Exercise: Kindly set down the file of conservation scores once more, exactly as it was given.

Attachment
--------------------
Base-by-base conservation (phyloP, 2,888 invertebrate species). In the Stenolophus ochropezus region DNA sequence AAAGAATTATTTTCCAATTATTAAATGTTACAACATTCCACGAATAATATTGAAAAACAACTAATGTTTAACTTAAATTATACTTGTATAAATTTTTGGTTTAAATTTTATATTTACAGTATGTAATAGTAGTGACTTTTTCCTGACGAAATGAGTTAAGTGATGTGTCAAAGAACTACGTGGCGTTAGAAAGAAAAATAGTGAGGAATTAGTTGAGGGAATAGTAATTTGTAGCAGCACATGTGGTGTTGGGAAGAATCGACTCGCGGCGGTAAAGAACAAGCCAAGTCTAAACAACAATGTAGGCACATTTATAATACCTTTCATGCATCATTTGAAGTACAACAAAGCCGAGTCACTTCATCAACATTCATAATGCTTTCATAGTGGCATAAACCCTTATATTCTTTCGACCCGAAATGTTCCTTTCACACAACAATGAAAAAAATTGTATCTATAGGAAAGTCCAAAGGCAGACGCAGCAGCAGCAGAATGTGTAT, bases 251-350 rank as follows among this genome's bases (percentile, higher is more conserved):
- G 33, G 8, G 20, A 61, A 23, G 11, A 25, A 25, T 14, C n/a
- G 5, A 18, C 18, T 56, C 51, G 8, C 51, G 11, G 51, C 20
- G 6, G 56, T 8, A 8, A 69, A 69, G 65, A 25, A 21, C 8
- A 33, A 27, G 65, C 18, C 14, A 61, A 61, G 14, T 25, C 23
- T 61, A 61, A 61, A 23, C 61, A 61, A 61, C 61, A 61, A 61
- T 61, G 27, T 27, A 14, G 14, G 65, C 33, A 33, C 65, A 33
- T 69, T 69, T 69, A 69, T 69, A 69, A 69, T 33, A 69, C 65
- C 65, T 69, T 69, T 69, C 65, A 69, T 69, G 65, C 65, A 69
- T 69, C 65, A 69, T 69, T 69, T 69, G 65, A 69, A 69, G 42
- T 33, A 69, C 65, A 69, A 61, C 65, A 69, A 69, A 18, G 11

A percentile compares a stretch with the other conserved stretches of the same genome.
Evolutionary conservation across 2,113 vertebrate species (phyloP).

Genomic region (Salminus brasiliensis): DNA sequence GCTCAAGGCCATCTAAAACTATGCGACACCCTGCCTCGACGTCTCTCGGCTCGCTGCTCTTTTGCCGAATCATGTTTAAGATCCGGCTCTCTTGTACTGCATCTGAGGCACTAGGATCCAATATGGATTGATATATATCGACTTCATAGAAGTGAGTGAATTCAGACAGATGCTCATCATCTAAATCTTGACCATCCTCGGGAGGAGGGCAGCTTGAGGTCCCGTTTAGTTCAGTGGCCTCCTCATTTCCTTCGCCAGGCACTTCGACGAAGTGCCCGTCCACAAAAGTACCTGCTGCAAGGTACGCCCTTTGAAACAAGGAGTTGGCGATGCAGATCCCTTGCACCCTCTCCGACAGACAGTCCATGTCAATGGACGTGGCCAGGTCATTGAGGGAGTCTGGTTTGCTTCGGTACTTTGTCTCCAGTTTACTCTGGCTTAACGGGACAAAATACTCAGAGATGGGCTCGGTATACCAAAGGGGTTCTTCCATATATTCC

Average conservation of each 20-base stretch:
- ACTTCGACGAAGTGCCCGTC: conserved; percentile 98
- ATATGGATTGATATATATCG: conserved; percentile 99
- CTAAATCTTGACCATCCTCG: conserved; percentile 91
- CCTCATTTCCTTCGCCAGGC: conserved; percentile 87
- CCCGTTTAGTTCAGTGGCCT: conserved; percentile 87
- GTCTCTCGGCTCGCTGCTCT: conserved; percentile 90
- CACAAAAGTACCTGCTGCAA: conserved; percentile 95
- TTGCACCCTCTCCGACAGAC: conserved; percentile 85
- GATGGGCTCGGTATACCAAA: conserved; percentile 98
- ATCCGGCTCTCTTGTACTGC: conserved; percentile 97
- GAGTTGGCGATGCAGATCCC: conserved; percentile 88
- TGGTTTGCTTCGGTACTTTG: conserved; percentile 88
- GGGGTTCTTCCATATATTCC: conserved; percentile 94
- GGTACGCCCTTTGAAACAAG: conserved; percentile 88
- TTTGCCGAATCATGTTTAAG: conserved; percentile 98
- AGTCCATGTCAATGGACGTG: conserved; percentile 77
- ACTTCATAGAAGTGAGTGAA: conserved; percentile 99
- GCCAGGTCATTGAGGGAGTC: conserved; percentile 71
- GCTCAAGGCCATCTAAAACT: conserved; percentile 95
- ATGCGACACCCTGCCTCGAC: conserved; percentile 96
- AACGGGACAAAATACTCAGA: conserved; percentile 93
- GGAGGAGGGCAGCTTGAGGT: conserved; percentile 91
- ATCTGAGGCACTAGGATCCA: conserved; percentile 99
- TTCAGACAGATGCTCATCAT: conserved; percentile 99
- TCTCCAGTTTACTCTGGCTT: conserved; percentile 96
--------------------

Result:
Base-by-base conservation (phyloP, 2,888 invertebrate species). In the Stenolophus ochropezus region DNA sequence AAAGAATTATTTTCCAATTATTAAATGTTACAACATTCCACGAATAATATTGAAAAACAACTAATGTTTAACTTAAATTATACTTGTATAAATTTTTGGTTTAAATTTTATATTTACAGTATGTAATAGTAGTGACTTTTTCCTGACGAAATGAGTTAAGTGATGTGTCAAAGAACTACGTGGCGTTAGAAAGAAAAATAGTGAGGAATTAGTTGAGGGAATAGTAATTTGTAGCAGCACATGTGGTGTTGGGAAGAATCGACTCGCGGCGGTAAAGAACAAGCCAAGTCTAAACAACAATGTAGGCACATTTATAATACCTTTCATGCATCATTTGAAGTACAACAAAGCCGAGTCACTTCATCAACATTCATAATGCTTTCATAGTGGCATAAACCCTTATATTCTTTCGACCCGAAATGTTCCTTTCACACAACAATGAAAAAAATTGTATCTATAGGAAAGTCCAAAGGCAGACGCAGCAGCAGCAGAATGTGTAT, bases 251-350 rank as follows among this genome's bases (percentile, higher is more conserved):
- G 33, G 8, G 20, A 61, A 23, G 11, A 25, A 25, T 14, C n/a
- G 5, A 18, C 18, T 56, C 51, G 8, C 51, G 11, G 51, C 20
- G 6, G 56, T 8, A 8, A 69, A 69, G 65, A 25, A 21, C 8
- A 33, A 27, G 65, C 18, C 14, A 61, A 61, G 14, T 25, C 23
- T 61, A 61, A 61, A 23, C 61, A 61, A 61, C 61, A 61, A 61
- T 61, G 27, T 27, A 14, G 14, G 65, C 33, A 33, C 65, A 33
- T 69, T 69, T 69, A 69, T 69, A 69, A 69, T 33, A 69, C 65
- C 65, T 69, T 69, T 69, C 65, A 69, T 69, G 65, C 65, A 69
- T 69, C 65, A 69, T 69, T 69, T 69, G 65, A 69, A 69, G 42
- T 33, A 69, C 65, A 69, A 61, C 65, A 69, A 69, A 18, G 11

A percentile compares a stretch with the other conserved stretches of the same genome.
Evolutionary conservation across 2,113 vertebrate species (phyloP).

Genomic region (Salminus brasiliensis): DNA sequence GCTCAAGGCCATCTAAAACTATGCGACACCCTGCCTCGACGTCTCTCGGCTCGCTGCTCTTTTGCCGAATCATGTTTAAGATCCGGCTCTCTTGTACTGCATCTGAGGCACTAGGATCCAATATGGATTGATATATATCGACTTCATAGAAGTGAGTGAATTCAGACAGATGCTCATCATCTAAATCTTGACCATCCTCGGGAGGAGGGCAGCTTGAGGTCCCGTTTAGTTCAGTGGCCTCCTCATTTCCTTCGCCAGGCACTTCGACGAAGTGCCCGTCCACAAAAGTACCTGCTGCAAGGTACGCCCTTTGAAACAAGGAGTTGGCGATGCAGATCCCTTGCACCCTCTCCGACAGACAGTCCATGTCAATGGACGTGGCCAGGTCATTGAGGGAGTCTGGTTTGCTTCGGTACTTTGTCTCCAGTTTACTCTGGCTTAACGGGACAAAATACTCAGAGATGGGCTCGGTATACCAAAGGGGTTCTTCCATATATTCC

Average conservation of each 20-base stretch:
- ACTTCGACGAAGTGCCCGTC: conserved; percentile 98
- ATATGGATTGATATATATCG: conserved; percentile 99
- CTAAATCTTGACCATCCTCG: conserved; percentile 91
- CCTCATTTCCTTCGCCAGGC: conserved; percentile 87
- CCCGTTTAGTTCAGTGGCCT: conserved; percentile 87
- GTCTCTCGGCTCGCTGCTCT: conserved; percentile 90
- CACAAAAGTACCTGCTGCAA: conserved; percentile 95
- TTGCACCCTCTCCGACAGAC: conserved; percentile 85
- GATGGGCTCGGTATACCAAA: conserved; percentile 98
- ATCCGGCTCTCTTGTACTGC: conserved; percentile 97
- GAGTTGGCGATGCAGATCCC: conserved; percentile 88
- TGGTTTGCTTCGGTACTTTG: conserved; percentile 88
- GGGGTTCTTCCATATATTCC: conserved; percentile 94
- GGTACGCCCTTTGAAACAAG: conserved; percentile 88
- TTTGCCGAATCATGTTTAAG: conserved; percentile 98
- AGTCCATGTCAATGGACGTG: conserved; percentile 77
- ACTTCATAGAAGTGAGTGAA: conserved; percentile 99
- GCCAGGTCATTGAGGGAGTC: conserved; percentile 71
- GCTCAAGGCCATCTAAAACT: conserved; percentile 95
- ATGCGACACCCTGCCTCGAC: conserved; percentile 96
- AACGGGACAAAATACTCAGA: conserved; percentile 93
- GGAGGAGGGCAGCTTGAGGT: conserved; percentile 91
- ATCTGAGGCACTAGGATCCA: conserved; percentile 99
- TTCAGACAGATGCTCATCAT: conserved; percentile 99
- TCTCCAGTTTACTCTGGCTT: conserved; percentile 96